According to communication experts, 65-93 percent of all communicated meaning is nonverbal. We send and receive messages both verbally through the words that we choose, and nonverbally through the ways we hold our bodies, the direction of our eyes, the tone of our voice, and the expressions on our faces. Art forms such as music, dance, theatre, or the visual arts use symbolic references to nonverbally communicate something about the real world that is missed when communicating through the direct logic of words. Art can explain emotions, ideas, or feelings that words alone cannot. So, it’s not surprising that artmaking and peacebuilding go hand and hand.

Jesus was a peacebuilder because he was an artist. His whole life itself was an art. He embodied such a creative and artistic spirit. As an artist, he always asked questions – why things were the way things were. He challenged the dominant culture by seeing things differently and by living differently. He turned the oppressive power structure upside down by creating a different way of life. As an artist, he gave a voice to the voiceless. He rekindled the creative spirit among the poor and the marginalized. As an artist, he also had a child’s innocent mind. Grateful, curious, and open, he was in awe of God’s creation.

Did Jesus have a memory of being rejected? Of course he did. He was rejected by many, especially those in power. As we heard in today’s reading, he was also rejected by the people in his hometown. Their rejection came from their strong belief that they knew who he was. We reject one another and others when there is no room to explore the unknown. Art does the reverse. It invites us to explore the unknown, and to embrace the mystery. Despite their rejection, Jesus did perform his healing ministry in his hometown. Mark 6:5, “And he could do no deed of power there, except that he laid his hands on a few sick people and cured them” meaning, he could have done more if they were open. But I want to focus on what he did regardless of the circumstance.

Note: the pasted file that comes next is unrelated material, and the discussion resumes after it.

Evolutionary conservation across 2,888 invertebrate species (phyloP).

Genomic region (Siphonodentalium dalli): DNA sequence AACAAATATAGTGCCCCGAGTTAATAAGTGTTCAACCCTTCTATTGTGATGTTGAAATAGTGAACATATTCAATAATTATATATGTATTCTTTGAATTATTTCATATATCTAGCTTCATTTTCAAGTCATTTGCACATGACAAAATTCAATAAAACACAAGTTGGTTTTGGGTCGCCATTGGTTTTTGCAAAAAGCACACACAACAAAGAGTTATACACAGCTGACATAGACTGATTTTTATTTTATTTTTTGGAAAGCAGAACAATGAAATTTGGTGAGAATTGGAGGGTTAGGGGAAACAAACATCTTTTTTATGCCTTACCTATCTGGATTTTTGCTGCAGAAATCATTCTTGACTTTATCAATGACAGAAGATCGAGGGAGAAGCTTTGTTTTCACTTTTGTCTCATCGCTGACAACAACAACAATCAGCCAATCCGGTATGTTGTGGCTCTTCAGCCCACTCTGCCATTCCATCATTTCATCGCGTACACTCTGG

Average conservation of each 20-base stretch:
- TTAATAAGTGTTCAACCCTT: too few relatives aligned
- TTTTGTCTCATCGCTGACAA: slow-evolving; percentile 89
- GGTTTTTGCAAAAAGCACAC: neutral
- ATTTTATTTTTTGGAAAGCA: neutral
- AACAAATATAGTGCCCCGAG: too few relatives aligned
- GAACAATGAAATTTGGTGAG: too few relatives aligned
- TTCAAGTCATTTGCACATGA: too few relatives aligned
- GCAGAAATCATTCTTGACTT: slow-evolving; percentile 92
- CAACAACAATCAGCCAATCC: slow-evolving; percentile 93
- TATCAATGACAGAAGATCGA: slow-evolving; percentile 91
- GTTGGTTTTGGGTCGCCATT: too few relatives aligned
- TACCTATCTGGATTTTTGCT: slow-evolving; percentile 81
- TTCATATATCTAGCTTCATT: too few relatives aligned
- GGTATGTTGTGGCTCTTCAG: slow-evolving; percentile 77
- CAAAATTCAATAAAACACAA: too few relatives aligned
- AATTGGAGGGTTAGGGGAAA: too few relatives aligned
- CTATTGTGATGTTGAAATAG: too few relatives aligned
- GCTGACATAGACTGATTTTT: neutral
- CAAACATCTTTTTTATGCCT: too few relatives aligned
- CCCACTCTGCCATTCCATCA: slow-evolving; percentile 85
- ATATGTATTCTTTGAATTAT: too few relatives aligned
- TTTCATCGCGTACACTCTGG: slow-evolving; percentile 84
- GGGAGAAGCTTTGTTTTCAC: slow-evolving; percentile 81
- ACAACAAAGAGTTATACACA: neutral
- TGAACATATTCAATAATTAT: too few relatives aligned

He did it anyway, just like artists create something anyway. And then he invited his friends to do the same: go out and spread the good news. He was basically saying that even if there is a chance of being rejected, don’t let the fear overcome you, but do good anyway.

Everyone is an artist. Therefore, everyone is a peacebuilder. Self-doubt or the fear of rejection is the enemy we have to face, but let’s do it anyway. That’s what Jesus did, and that’s what we’re called to do.
The following words were written on the wall in Mother Teresa’s home.
People are often unreasonable, irrational, and self-centered. Forgive them anyway.
If you are kind, people may accuse you of selfish, ulterior motives. Be kind anyway.
If you are successful, you will win some unfaithful friends and some genuine enemies. Succeed anyway.
If you are honest and sincere people may deceive you. Be honest and sincere anyway.
What you spend years creating, others could destroy overnight. Create anyway.
If you find serenity and happiness, some may be jealous. Be happy anyway.
The good you do today, will often be forgotten. Do good anyway.
Give the best you have, and it will never be enough. Give your best anyway.
In the final analysis, it is between you and God. It was never between you and them anyway.


Shank, Michael and Schirch, Lisa. “Strategic Arts-based Peacebuilding” Peace and Change, Vol. 33(2), April 2008.